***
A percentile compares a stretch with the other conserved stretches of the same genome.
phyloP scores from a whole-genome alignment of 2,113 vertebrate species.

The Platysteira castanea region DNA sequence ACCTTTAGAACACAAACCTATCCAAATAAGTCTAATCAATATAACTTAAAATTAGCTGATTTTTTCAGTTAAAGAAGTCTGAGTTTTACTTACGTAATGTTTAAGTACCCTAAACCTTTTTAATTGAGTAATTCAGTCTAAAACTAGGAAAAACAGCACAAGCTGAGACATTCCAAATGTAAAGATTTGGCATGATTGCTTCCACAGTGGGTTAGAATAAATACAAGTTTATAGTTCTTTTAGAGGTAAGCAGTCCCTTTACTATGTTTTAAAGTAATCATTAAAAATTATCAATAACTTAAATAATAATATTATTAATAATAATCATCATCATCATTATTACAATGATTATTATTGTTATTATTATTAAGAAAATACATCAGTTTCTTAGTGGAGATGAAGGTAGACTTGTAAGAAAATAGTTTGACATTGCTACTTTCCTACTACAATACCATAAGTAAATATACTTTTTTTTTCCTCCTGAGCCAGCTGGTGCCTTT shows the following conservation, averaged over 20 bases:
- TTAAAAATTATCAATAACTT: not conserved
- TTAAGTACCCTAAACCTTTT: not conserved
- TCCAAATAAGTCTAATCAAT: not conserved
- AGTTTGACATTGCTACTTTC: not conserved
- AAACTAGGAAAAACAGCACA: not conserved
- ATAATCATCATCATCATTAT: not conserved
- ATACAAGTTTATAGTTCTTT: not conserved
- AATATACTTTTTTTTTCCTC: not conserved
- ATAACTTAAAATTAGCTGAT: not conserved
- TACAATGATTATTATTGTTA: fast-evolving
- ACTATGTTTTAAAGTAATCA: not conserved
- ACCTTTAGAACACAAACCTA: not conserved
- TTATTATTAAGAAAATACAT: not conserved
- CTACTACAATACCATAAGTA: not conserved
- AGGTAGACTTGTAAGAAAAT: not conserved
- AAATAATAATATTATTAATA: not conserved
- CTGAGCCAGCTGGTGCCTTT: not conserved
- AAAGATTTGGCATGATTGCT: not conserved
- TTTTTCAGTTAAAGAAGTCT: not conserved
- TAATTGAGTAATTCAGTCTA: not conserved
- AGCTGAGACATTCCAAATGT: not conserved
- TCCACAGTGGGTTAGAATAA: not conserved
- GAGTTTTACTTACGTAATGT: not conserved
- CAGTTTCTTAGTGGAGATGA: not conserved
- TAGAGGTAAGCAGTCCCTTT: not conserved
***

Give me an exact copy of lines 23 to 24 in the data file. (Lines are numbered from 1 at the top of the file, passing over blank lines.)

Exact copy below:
- TAATTGAGTAATTCAGTCTA: not conserved
- AGCTGAGACATTCCAAATGT: not conserved